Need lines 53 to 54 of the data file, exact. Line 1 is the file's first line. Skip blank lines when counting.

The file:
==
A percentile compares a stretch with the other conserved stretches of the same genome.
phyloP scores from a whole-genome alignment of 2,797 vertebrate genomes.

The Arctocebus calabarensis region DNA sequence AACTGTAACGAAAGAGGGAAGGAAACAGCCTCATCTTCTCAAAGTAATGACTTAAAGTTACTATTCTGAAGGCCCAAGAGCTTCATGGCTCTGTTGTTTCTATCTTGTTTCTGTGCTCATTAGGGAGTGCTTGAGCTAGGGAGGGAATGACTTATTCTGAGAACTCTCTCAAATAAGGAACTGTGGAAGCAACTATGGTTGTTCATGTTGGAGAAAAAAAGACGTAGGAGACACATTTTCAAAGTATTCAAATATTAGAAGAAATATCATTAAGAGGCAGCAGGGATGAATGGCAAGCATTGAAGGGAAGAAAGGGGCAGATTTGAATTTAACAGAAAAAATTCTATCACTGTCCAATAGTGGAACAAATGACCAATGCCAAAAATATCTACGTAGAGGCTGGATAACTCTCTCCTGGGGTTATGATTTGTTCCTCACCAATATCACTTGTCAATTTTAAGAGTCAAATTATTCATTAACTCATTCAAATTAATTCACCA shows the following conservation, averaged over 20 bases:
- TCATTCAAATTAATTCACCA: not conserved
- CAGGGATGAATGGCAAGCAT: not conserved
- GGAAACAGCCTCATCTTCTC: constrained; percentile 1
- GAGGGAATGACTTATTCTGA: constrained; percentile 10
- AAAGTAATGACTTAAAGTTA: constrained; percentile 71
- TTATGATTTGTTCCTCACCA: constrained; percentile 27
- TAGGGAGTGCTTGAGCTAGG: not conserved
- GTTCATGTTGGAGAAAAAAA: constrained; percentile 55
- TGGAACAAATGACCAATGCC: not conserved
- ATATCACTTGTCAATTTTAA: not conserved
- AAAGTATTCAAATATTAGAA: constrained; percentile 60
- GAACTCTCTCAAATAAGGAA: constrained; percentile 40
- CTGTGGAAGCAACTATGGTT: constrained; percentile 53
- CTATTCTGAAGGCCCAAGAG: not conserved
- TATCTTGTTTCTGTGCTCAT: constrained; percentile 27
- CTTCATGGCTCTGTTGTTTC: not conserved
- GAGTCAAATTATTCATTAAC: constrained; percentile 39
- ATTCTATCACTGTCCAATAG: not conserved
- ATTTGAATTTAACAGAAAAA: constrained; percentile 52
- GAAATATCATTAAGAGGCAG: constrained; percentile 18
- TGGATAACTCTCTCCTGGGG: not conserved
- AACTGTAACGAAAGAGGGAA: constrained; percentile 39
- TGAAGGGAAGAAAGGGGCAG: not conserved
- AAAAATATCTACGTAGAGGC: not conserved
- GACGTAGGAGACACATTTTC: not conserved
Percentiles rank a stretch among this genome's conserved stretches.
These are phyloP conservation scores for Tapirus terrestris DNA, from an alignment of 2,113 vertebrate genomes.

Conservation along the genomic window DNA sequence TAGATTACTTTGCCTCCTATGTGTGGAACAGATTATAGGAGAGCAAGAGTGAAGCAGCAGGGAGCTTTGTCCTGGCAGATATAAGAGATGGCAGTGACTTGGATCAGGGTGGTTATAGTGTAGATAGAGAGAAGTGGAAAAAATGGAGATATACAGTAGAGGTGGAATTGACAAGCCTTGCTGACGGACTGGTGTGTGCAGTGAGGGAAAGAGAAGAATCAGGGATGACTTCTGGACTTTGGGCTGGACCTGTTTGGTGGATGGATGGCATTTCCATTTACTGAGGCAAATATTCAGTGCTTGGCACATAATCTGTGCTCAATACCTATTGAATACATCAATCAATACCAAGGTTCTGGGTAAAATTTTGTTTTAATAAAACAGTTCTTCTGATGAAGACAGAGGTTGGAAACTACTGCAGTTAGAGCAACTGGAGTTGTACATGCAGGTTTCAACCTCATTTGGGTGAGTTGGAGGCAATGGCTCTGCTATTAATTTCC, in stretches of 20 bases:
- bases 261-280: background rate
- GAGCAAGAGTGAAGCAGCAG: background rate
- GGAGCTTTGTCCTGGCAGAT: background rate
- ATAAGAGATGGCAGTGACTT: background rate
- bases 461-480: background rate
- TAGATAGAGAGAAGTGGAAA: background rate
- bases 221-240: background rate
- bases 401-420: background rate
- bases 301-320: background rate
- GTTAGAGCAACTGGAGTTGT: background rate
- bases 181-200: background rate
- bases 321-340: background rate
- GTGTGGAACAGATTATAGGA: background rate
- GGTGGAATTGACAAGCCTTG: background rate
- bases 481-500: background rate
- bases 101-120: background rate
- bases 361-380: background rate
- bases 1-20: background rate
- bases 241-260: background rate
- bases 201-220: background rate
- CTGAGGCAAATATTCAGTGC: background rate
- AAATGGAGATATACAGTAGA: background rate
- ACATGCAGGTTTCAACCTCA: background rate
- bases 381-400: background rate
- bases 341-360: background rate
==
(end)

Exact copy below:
- AAATGGAGATATACAGTAGA: background rate
- ACATGCAGGTTTCAACCTCA: background rate